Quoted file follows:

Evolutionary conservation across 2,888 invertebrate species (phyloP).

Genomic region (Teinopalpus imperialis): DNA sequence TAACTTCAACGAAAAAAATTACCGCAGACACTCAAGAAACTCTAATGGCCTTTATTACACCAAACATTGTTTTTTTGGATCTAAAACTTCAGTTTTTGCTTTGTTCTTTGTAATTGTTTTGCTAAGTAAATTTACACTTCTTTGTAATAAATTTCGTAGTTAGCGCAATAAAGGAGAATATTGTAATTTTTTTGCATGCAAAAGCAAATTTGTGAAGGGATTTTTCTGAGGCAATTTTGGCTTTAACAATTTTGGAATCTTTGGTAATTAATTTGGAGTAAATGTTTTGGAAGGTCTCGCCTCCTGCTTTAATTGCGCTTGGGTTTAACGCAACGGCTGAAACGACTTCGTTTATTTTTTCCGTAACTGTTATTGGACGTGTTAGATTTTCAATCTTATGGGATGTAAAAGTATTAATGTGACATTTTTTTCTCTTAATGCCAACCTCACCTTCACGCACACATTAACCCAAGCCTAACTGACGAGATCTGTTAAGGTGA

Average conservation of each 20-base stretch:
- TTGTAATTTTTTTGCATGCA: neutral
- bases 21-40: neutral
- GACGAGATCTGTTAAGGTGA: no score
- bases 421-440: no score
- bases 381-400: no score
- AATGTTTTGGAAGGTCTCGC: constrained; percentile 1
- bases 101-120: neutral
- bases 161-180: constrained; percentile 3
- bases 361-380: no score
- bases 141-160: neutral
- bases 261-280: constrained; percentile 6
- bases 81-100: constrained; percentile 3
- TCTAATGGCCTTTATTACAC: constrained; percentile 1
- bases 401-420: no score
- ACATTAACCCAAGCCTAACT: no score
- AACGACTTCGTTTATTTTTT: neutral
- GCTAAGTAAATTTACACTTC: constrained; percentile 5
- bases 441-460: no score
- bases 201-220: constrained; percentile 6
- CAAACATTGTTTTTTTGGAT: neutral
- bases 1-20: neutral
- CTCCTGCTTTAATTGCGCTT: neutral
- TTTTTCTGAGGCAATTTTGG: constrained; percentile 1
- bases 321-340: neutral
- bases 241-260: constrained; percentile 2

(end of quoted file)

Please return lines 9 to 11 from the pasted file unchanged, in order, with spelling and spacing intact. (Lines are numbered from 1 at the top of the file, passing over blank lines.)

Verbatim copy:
- AATGTTTTGGAAGGTCTCGC: constrained; percentile 1
- bases 101-120: neutral
- bases 161-180: constrained; percentile 3